CTA updating rail schedules, says goal is improving trackers, service

The CTA is adjusting its rail schedules to better fit with its current workforce, in hopes of addressing concerns over inconsistent service.

The new weekday and weekend schedules, which took effect Sunday, reflect "our efforts to provide consistent and more reliable service," CTA president Dorval Carter Jr was quoted as saying in a statement issued by the transit agency.

"To be clear, this is just a start: We recognize there is more work to do. But we are moving in the right direction and will continue to make additional adjustments to further improve service reliability and consistency," the statement continued.

This is the second time in as many months the CTA has adjusted its rail schedule, but the agency said this update is permanent — unlike the one announced last month.

CTA has been inundated with complaints from riders, elected officials and mayoral candidates over unreliable service. Some commuters have been left waiting on trains and buses for extended periods.


The situation has gotten so dire, one coalition of riders began to independently monitor trains on the Blue Line, checking actual arrivals against the CTA’s posted schedule. Buses and trains that show up on CTA trackers — but never actually arrive when the tracker indicates they should — have been dubbed "ghosts."

CTA’s online tracker relies on both the printed schedule information and real-time GPS data. With the adjusted schedules, the CTA said it expects fewer "ghost" trains.

The transit agency has argued the root of the problem is that it simply doesn’t have enough workers to operate the trains. The CTA said it is trying to overcome the "Great Resignation" — a term for the phenomenon that has hit many employers during the pandemic, as people reassess their jobs and their work-life balance.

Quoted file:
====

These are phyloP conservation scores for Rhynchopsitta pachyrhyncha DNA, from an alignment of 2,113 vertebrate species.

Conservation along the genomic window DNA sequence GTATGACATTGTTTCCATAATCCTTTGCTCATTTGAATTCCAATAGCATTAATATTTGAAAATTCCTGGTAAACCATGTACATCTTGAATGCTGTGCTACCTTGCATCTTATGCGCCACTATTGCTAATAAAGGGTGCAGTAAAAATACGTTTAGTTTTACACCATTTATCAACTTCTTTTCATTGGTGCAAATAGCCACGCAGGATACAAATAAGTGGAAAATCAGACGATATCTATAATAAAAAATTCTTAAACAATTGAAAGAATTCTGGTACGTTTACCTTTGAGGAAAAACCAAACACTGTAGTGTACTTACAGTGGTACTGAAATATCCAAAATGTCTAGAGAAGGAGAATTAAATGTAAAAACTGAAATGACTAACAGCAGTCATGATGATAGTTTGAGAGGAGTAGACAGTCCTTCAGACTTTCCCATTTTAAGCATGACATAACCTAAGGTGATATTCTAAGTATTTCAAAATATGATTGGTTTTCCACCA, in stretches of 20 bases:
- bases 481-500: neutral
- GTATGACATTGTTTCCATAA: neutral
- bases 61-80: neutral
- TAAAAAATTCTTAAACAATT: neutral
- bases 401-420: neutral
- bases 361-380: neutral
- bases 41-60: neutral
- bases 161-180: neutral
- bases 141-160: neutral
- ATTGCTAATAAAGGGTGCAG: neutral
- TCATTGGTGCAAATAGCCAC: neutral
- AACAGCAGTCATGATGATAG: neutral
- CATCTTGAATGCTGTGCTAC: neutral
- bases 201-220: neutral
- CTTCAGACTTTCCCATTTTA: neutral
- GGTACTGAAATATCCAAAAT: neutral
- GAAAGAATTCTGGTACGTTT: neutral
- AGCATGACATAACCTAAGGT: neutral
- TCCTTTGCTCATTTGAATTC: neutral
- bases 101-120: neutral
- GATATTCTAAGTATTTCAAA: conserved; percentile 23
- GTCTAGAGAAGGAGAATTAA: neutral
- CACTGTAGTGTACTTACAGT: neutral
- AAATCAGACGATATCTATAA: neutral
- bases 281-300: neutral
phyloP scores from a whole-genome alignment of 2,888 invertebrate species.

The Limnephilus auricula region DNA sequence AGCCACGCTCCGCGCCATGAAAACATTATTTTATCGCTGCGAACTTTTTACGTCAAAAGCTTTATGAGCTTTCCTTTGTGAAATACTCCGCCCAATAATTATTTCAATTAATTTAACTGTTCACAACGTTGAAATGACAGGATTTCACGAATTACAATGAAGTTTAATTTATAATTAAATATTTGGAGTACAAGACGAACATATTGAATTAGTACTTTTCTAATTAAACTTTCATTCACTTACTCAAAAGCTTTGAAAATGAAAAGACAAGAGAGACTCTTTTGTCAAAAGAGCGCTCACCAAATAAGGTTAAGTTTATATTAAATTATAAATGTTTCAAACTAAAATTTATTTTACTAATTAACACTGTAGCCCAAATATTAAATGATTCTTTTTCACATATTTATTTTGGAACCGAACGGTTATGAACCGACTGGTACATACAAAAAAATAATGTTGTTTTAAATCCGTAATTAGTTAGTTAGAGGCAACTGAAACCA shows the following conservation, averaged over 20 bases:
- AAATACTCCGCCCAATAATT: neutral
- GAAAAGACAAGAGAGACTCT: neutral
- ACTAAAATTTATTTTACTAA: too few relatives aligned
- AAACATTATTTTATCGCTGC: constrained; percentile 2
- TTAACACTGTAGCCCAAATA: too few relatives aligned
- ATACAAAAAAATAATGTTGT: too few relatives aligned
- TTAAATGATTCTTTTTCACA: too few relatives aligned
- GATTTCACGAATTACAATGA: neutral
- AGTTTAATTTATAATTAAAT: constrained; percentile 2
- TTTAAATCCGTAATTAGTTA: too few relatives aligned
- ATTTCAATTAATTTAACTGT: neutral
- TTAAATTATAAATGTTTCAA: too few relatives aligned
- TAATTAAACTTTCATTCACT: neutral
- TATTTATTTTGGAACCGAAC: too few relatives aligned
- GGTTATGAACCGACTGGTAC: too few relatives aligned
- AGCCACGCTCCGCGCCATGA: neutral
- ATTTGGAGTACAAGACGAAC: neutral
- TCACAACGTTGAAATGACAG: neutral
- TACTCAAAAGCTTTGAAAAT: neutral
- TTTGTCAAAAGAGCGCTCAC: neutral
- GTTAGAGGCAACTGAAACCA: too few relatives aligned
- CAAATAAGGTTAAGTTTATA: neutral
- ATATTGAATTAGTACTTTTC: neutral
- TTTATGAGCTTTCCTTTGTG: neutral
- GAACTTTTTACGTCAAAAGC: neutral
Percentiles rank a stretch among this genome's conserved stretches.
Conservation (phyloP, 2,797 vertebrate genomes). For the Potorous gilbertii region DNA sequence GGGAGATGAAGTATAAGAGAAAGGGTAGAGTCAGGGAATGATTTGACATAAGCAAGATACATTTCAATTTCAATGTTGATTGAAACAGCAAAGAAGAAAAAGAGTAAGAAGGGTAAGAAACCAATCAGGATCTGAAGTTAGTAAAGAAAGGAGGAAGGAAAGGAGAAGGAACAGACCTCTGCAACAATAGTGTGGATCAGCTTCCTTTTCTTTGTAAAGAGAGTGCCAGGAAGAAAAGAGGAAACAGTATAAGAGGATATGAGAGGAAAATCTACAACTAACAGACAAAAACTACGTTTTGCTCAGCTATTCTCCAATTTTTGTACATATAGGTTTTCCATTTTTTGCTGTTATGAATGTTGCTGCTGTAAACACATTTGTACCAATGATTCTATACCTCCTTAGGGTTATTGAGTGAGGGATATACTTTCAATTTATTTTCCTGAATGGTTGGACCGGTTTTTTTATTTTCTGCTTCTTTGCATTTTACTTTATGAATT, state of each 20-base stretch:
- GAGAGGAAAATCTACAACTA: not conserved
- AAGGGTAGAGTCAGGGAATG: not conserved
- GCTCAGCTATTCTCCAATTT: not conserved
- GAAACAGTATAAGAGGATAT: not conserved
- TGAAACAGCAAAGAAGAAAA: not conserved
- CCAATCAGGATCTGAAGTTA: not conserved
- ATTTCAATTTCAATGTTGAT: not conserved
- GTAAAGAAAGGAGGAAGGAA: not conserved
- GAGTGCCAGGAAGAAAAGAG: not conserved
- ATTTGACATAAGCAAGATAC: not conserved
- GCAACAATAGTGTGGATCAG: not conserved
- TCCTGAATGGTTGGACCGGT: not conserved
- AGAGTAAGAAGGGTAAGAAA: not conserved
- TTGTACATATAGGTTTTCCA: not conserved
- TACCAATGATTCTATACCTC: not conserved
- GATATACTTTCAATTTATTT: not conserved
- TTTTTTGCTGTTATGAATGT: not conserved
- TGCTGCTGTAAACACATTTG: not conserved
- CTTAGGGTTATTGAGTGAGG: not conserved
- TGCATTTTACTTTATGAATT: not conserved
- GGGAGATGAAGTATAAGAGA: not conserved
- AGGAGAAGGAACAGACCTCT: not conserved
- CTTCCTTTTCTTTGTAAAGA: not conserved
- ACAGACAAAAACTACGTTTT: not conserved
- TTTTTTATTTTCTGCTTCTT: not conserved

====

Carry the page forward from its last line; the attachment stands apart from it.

Addressing the workforce problem is the only real long-term solution, according to the CTA.

Similar schedule changes were made in September on select routes, but those were temporary. Permanent schedule changes are negotiated between the CTA and Amalgamated Transit Union Local 308 — the union representing rail operators — twice a year. Once a new schedule is negotiated, the "pick" process begins, as operators choose the routes, days and hours they all work.

This new schedule doesn’t reduce total hours of service on any line, and overnight service will continue on the two lines where it is offered (Blue and Red).

Some rush periods and midday services will see longer wait times, according to the CTA, but the goal is "providing more consistent rail service throughout the day."

The Yellow Line, running from Howard Street to Skokie, is the only line that won’t see weekday schedule changes.

CTA will look at improving CTA bus services with similar schedule adjustments some time this winter, after negotiations and a "pick" process with union representing bus drivers.